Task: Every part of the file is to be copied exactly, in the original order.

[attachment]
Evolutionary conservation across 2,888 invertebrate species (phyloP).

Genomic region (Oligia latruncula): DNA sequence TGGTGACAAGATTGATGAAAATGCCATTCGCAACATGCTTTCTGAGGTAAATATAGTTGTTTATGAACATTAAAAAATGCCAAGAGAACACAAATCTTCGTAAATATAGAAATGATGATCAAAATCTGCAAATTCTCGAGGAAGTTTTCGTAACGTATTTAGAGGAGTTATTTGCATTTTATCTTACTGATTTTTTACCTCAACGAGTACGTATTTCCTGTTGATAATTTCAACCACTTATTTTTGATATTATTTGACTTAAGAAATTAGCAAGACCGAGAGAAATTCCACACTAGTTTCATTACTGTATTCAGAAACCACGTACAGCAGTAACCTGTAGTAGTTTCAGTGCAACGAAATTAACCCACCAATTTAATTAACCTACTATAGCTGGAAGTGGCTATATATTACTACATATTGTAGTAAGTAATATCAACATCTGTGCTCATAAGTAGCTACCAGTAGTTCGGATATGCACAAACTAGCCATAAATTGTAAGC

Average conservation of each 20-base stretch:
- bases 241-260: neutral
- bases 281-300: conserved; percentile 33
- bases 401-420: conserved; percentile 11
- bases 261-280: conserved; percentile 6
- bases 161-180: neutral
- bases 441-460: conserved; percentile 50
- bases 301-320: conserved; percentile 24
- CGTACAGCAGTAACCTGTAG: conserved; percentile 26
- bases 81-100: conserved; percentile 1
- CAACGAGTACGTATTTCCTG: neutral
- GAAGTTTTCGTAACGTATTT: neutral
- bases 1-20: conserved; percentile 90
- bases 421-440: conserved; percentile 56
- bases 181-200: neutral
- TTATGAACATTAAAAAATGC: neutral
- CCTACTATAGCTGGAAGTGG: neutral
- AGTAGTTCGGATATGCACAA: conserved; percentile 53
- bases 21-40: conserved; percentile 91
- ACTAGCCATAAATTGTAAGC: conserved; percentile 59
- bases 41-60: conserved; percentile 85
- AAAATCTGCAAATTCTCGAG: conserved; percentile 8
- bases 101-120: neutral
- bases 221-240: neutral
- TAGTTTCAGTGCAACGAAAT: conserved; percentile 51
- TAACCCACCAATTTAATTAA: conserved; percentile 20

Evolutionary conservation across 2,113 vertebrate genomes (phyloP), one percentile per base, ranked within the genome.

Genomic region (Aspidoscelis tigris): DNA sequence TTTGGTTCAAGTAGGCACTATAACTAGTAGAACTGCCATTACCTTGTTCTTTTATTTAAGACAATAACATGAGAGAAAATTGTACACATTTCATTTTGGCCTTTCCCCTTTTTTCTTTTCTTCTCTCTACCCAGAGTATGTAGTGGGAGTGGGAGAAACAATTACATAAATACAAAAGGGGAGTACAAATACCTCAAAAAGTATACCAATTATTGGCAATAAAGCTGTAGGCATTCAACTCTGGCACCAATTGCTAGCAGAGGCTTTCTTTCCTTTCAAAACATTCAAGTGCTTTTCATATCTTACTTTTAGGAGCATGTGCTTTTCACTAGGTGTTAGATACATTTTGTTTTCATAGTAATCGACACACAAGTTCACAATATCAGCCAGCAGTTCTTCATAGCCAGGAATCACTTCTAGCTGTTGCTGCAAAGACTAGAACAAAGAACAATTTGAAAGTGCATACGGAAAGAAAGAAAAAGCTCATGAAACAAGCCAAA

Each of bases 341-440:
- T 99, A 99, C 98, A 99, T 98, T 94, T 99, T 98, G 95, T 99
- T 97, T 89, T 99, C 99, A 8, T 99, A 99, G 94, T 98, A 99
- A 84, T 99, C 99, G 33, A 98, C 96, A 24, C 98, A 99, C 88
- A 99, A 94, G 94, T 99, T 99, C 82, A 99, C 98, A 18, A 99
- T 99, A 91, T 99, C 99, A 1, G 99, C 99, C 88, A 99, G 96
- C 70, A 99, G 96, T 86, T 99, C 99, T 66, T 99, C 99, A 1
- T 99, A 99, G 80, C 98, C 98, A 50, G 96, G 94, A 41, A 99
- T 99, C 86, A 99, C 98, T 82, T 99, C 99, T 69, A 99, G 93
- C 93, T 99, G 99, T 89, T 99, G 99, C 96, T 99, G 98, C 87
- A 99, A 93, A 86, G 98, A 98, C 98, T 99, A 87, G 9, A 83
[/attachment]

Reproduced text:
Evolutionary conservation across 2,888 invertebrate species (phyloP).

Genomic region (Oligia latruncula): DNA sequence TGGTGACAAGATTGATGAAAATGCCATTCGCAACATGCTTTCTGAGGTAAATATAGTTGTTTATGAACATTAAAAAATGCCAAGAGAACACAAATCTTCGTAAATATAGAAATGATGATCAAAATCTGCAAATTCTCGAGGAAGTTTTCGTAACGTATTTAGAGGAGTTATTTGCATTTTATCTTACTGATTTTTTACCTCAACGAGTACGTATTTCCTGTTGATAATTTCAACCACTTATTTTTGATATTATTTGACTTAAGAAATTAGCAAGACCGAGAGAAATTCCACACTAGTTTCATTACTGTATTCAGAAACCACGTACAGCAGTAACCTGTAGTAGTTTCAGTGCAACGAAATTAACCCACCAATTTAATTAACCTACTATAGCTGGAAGTGGCTATATATTACTACATATTGTAGTAAGTAATATCAACATCTGTGCTCATAAGTAGCTACCAGTAGTTCGGATATGCACAAACTAGCCATAAATTGTAAGC

Average conservation of each 20-base stretch:
- bases 241-260: neutral
- bases 281-300: conserved; percentile 33
- bases 401-420: conserved; percentile 11
- bases 261-280: conserved; percentile 6
- bases 161-180: neutral
- bases 441-460: conserved; percentile 50
- bases 301-320: conserved; percentile 24
- CGTACAGCAGTAACCTGTAG: conserved; percentile 26
- bases 81-100: conserved; percentile 1
- CAACGAGTACGTATTTCCTG: neutral
- GAAGTTTTCGTAACGTATTT: neutral
- bases 1-20: conserved; percentile 90
- bases 421-440: conserved; percentile 56
- bases 181-200: neutral
- TTATGAACATTAAAAAATGC: neutral
- CCTACTATAGCTGGAAGTGG: neutral
- AGTAGTTCGGATATGCACAA: conserved; percentile 53
- bases 21-40: conserved; percentile 91
- ACTAGCCATAAATTGTAAGC: conserved; percentile 59
- bases 41-60: conserved; percentile 85
- AAAATCTGCAAATTCTCGAG: conserved; percentile 8
- bases 101-120: neutral
- bases 221-240: neutral
- TAGTTTCAGTGCAACGAAAT: conserved; percentile 51
- TAACCCACCAATTTAATTAA: conserved; percentile 20

Evolutionary conservation across 2,113 vertebrate genomes (phyloP), one percentile per base, ranked within the genome.

Genomic region (Aspidoscelis tigris): DNA sequence TTTGGTTCAAGTAGGCACTATAACTAGTAGAACTGCCATTACCTTGTTCTTTTATTTAAGACAATAACATGAGAGAAAATTGTACACATTTCATTTTGGCCTTTCCCCTTTTTTCTTTTCTTCTCTCTACCCAGAGTATGTAGTGGGAGTGGGAGAAACAATTACATAAATACAAAAGGGGAGTACAAATACCTCAAAAAGTATACCAATTATTGGCAATAAAGCTGTAGGCATTCAACTCTGGCACCAATTGCTAGCAGAGGCTTTCTTTCCTTTCAAAACATTCAAGTGCTTTTCATATCTTACTTTTAGGAGCATGTGCTTTTCACTAGGTGTTAGATACATTTTGTTTTCATAGTAATCGACACACAAGTTCACAATATCAGCCAGCAGTTCTTCATAGCCAGGAATCACTTCTAGCTGTTGCTGCAAAGACTAGAACAAAGAACAATTTGAAAGTGCATACGGAAAGAAAGAAAAAGCTCATGAAACAAGCCAAA

Each of bases 341-440:
- T 99, A 99, C 98, A 99, T 98, T 94, T 99, T 98, G 95, T 99
- T 97, T 89, T 99, C 99, A 8, T 99, A 99, G 94, T 98, A 99
- A 84, T 99, C 99, G 33, A 98, C 96, A 24, C 98, A 99, C 88
- A 99, A 94, G 94, T 99, T 99, C 82, A 99, C 98, A 18, A 99
- T 99, A 91, T 99, C 99, A 1, G 99, C 99, C 88, A 99, G 96
- C 70, A 99, G 96, T 86, T 99, C 99, T 66, T 99, C 99, A 1
- T 99, A 99, G 80, C 98, C 98, A 50, G 96, G 94, A 41, A 99
- T 99, C 86, A 99, C 98, T 82, T 99, C 99, T 69, A 99, G 93
- C 93, T 99, G 99, T 89, T 99, G 99, C 96, T 99, G 98, C 87
- A 99, A 93, A 86, G 98, A 98, C 98, T 99, A 87, G 9, A 83